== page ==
Color grading is still a mystery for many – together with our regular contributor Ollie Kenchington, we are releasing a short video giving 8 pro tips for color grading, from his amazing course “Mastering Color” for MZed.
The multitude of cameras and video file formats out there give filmmakers around the world a lot of choices these days when it comes to the selection of their working gear. It also makes a lot of things more complicated. Footage from different cameras looks very different and needs to be treated differently to get the best results. Then there’s also the mixture of 8-bit, 10-bit and 12-bit material that we are constantly dealing with these days, with the majority of people certainly shooting in 8-bit (which originally was never meant to be graded and which makes it very hard to do). Mixing different cameras on shoots has really become the norm, but making them really look alike is still a huge challenge for many.
Knowledge Gap in Color Post-Production
As soon as you move out of the high-end filmmaking scene, you realize that there’s a huge knowledge gap in dealing with color in post-production. Very often, it’s only an afterthought, but it’s clear that coloring a film in the correct or fitting way is as important to the final result as selecting the right lighting while shooting.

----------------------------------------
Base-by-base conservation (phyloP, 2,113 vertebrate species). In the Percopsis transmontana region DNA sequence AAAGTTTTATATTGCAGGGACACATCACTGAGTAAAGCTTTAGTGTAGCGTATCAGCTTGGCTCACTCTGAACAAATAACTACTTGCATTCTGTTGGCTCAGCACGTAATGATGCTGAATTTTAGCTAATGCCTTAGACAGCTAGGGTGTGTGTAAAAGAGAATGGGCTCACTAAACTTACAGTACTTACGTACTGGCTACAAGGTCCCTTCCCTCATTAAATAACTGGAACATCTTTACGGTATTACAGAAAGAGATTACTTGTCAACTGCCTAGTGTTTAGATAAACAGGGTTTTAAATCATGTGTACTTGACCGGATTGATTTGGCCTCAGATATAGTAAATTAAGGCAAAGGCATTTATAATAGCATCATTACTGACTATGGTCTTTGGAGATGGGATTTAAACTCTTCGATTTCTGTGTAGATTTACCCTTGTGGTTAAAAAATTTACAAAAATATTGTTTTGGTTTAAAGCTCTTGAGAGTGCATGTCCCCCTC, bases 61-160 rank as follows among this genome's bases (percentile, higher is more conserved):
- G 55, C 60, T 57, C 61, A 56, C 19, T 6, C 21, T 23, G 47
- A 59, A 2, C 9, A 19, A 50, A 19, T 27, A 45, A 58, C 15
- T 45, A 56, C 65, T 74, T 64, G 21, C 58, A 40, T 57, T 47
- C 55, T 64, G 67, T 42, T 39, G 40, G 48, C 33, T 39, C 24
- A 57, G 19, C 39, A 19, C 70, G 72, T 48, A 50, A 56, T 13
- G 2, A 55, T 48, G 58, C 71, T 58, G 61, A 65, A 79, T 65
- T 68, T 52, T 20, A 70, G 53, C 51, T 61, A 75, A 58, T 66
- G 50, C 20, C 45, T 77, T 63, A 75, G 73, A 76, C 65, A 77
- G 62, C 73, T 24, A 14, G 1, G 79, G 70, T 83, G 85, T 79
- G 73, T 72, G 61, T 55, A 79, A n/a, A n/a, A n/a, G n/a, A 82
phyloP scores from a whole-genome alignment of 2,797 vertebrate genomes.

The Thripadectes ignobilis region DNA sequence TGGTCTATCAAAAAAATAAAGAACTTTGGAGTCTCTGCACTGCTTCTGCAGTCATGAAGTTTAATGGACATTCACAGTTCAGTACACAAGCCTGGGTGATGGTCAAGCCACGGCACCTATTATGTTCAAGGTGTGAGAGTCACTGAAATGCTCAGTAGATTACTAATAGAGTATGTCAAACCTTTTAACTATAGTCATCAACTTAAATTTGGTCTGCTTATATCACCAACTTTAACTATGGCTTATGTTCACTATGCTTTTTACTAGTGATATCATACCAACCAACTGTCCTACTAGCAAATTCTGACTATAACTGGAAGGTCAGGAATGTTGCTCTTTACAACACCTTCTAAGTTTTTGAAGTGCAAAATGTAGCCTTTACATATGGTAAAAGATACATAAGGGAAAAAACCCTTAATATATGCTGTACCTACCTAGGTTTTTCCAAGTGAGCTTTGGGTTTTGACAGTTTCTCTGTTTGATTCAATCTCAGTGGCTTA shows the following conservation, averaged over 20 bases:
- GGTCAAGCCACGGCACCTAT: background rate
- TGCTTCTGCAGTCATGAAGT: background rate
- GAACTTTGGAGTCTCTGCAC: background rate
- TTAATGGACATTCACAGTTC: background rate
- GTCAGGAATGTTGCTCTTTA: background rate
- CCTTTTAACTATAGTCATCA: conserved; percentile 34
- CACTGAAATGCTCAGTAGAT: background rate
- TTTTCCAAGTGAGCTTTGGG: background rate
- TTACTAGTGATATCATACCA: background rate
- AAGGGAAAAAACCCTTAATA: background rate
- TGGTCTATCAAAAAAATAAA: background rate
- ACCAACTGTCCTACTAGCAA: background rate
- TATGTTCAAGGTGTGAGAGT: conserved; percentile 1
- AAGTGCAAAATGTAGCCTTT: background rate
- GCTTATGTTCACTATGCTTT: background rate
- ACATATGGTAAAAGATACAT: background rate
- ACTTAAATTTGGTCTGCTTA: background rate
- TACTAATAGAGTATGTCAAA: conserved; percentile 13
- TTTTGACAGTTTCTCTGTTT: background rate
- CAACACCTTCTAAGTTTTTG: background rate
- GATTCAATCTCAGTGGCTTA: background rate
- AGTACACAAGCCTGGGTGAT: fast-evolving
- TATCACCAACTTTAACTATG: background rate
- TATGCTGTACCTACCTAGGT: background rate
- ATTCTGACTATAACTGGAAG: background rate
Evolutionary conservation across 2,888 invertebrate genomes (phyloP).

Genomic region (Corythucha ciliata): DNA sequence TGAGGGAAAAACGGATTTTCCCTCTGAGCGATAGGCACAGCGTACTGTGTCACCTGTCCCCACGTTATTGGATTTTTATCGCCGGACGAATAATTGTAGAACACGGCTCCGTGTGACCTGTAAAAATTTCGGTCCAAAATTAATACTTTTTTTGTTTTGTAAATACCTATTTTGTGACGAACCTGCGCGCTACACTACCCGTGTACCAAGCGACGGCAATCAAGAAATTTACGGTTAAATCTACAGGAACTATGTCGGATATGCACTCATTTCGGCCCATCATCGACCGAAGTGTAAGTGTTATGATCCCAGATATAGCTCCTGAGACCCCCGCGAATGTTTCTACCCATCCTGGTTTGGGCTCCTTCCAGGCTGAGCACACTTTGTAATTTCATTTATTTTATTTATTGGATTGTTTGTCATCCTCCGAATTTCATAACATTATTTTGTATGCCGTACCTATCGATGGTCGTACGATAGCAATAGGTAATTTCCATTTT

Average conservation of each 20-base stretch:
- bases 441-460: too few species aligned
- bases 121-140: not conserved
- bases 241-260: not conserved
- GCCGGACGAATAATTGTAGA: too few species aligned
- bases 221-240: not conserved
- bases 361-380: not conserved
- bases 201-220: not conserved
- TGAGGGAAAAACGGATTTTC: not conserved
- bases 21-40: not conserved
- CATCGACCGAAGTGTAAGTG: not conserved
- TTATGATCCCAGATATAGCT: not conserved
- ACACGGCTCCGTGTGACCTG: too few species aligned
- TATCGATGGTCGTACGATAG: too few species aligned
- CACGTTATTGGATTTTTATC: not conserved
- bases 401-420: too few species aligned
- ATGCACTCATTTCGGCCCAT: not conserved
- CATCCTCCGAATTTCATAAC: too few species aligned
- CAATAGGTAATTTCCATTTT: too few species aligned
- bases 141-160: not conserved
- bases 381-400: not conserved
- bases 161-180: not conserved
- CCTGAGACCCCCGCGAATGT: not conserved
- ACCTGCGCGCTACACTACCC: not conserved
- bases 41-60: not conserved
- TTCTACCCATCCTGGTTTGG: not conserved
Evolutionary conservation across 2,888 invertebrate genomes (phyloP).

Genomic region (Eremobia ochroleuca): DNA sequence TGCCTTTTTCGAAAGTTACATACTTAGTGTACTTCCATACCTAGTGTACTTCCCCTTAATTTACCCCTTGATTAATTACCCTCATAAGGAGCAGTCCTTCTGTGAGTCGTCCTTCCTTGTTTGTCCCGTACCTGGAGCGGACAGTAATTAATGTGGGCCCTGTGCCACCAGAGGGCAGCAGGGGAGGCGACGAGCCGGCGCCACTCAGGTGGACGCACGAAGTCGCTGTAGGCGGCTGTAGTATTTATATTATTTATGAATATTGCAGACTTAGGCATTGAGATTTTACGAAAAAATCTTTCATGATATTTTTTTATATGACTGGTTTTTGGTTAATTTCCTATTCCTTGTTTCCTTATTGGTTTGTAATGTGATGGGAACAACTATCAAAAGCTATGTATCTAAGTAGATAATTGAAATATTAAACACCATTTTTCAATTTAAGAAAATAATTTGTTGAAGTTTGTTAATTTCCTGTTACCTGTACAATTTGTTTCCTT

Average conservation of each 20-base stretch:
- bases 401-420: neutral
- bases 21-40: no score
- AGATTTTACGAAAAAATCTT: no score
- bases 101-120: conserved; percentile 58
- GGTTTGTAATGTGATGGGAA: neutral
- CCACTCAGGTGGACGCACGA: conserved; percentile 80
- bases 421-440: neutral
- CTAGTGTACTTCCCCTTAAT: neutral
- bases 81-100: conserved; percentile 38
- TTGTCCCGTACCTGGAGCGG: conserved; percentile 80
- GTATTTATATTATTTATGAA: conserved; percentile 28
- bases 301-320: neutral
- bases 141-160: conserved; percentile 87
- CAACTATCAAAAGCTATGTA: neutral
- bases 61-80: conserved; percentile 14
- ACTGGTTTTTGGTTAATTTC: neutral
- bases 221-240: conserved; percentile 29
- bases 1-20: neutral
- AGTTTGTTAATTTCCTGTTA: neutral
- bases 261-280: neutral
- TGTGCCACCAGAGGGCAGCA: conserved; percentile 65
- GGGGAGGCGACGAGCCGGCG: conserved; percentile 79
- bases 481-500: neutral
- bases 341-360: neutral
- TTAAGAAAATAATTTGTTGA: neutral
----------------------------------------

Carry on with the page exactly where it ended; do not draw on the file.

Our regular contributor Ollie Kenchington is a professional colorist and has produced a 7.5 hours long course on “Mastering Color“, using tools like DaVinci Resolve and FilmConvert. It’s an incredibly laid-back yet informative course that we have reviewed (and liked a lot) before. I reached out to Ollie whether he would be willing to share a few key tips from his course in a short teaser video with our Youtube audience, and he was happy to do so, which is why we are releasing the video you are seeing above.
Ollie also gave us an interview before about color grading, which you can find here in case you missed it.
If you are interested in the entire course of “Mastering Color”, you can buy it on MZed by clicking here.
What’s your stance on color grading? Do you feel confident about your skills or is it something that you think you can still improve on? Let us know in the comments below.